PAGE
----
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Gluten-Free African Grain Found To Have Antioxidant Properties

Teff Grown by Researchers

Researchers found that teff, a gluten-free grain, has antioxidant properties beneficial for human health. Further research aims to identify high-antioxidant teff varieties, with implications for gluten-free diets and agricultural advancements. Above is a photo of teff grown by Osena’s research group at UNCG. Credit: Martin W. Kane

Researchers at UNC Greensboro have discovered that teff, a gluten-free grain native to East Africa and increasingly available in the United States, exhibits antioxidant properties in human cells. Their study, recently published in the journal Antioxidants, investigated the impact of extracts from Eragrostis tef on human cells.

The researchers found that teff (also spelled “tef”) increased levels of glutathione – an antioxidant molecule with several roles in the human body – and gene expression related to glutathione pathways. Furthermore, in a comparison of ivory and brown varieties of tef, brown tef produced higher glutathione levels. 

Health Benefits and Research Methodology

Antioxidants neutralize unstable molecules in the body thus reducing damage to cells, and diets rich in antioxidant activity are linked to health benefits including reduced risk for cardiovascular disease and cancer.  

“There are previous reports of teff antioxidant activity in vitro, but there has not been any research using physiologically relevant cell models,” said UNCG biologist Dr. Ayalew Ligaba Osena, whose lab led the study. “Human cell models are more relevant to our health. Our study used a line of human leukemia monocytic cells known as THP-1, which are widely used in disease studies.” 

Funding and Future Research Directions

The research was supported by National Institutes of Health (NIH) funding and seed funding from UNCG. With a new $427,800 NIH grant, Osena’s lab is now analyzing 85 types of brown teff, with the goal of identifying varieties with the highest antioxidant properties.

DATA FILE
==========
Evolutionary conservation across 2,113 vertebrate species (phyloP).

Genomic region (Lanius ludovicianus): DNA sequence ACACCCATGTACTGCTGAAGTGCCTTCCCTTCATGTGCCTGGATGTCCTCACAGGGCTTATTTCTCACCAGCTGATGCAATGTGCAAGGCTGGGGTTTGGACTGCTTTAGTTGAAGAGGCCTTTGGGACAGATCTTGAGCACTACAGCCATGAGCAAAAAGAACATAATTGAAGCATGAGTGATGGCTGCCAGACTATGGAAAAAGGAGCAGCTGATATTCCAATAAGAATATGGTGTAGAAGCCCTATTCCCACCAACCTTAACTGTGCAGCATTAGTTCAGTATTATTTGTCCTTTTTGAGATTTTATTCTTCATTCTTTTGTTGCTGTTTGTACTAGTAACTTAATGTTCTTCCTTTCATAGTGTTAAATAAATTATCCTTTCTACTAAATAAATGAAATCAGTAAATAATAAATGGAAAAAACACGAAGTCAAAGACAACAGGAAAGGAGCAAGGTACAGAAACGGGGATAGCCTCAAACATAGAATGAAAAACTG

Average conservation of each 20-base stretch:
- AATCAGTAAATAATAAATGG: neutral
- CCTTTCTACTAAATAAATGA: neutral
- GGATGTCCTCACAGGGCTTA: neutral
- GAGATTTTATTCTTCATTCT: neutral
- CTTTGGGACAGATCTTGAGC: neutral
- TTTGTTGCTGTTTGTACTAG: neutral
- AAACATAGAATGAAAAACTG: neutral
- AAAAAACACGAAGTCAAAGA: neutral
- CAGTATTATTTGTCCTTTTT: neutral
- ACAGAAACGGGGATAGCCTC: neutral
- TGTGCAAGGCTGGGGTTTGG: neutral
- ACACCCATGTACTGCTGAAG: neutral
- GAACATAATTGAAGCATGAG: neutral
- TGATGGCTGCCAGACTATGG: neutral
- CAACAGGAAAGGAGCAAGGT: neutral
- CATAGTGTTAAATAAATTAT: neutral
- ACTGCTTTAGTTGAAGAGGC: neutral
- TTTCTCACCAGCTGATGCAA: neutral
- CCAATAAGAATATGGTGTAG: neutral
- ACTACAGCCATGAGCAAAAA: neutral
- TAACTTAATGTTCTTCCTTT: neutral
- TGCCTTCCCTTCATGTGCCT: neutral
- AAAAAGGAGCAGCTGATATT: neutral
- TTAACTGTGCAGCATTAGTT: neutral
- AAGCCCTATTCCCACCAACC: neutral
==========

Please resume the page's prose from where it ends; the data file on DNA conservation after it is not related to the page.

“We are finding some promising varieties,” Osena said. “We plan to isolate genes regulating increased antioxidant activity in teff that can be used to engineer antioxidant properties in teff and other crops such as rice.” 

Teff’s Rising Popularity and Collaborative Efforts

Broadly, he says, this line of research is particularly relevant for people who are seeking nutritious, gluten-free grains. Teff is currently grown in the U.S. as a forage crop, and specialty stores import the flour for human consumption. Osena expects consumption to increase in tandem with gluten-free diets.  

The published study, which involved expertise in plant molecular biology, chemistry, and molecular toxicology, arose from a partnership between Osena’s lab and the labs of Dr. Zhenquan Jia and Dr. Nicholas Oberlies at UNCG. “It increased our productivity and provided many opportunities for undergraduate and graduate student involvement.”  

Student Involvement and Long-Term Goals

Two authors on the paper contributed as undergraduate-level student researchers. First author Christopher Cotter worked in the Osena lab as a postbaccalaureate student and is now pursuing his doctorate at the University of Tennessee, Knoxville.  

“Being able to have my work and name on a publication as a young, hopeful scientist is a huge opportunity,” said student co-author Eric Whisnant, who is currently a postbaccalaureate in the Osena lab pursuing a bachelor’s degree in biology with a minor in chemistry.  

Whisnant, who already holds a UNCG bachelor’s degree in marketing and finance with a minor in philosophy, ultimately plans to pursue a doctorate in biology. He says his experience working on multiple teff studies in Osena’s laboratory, supported in part by a UNCG Undergraduate Research and Creativity Award, has been invaluable as a source of practical experience to prepare him for his next steps in graduate school.  

For Osena, who grew up on an Ethiopian farm where he raised and regularly ate teff, the long-term goal is to develop technologies that will help farmers. 

“I aim to understand the genetics behind teff’s desirable traits, including nutritional quality, antioxidant properties, and abiotic stress resilience,” Osena says. “If we come up with significant discoveries, we can take them to the field to benefit teff producers here in the U.S. and Africa.”

Reference: “Evaluating the Antioxidant Properties of the Ancient-Crop Tef (Eragrostis tef) Grain Extracts in THP-1 Monocytes” by Christopher J. Cotter, Allison J. Wright, Anastasia V. Romanov, Tyler N. Graf, Eric D. Whisnant, Laura Flores-Bocanegra, Megan S. Doldron, Nicholas H. Oberlies, Zhenquan Jia and Ayalew Ligaba-Osena, 3 August 2023, Antioxidants.
DOI: 10.3390/antiox12081561

The study was funded by the National Institutes of Health, the University of North Carolina at Greensboro,  and the Undergraduate Research and Creativity Award. 

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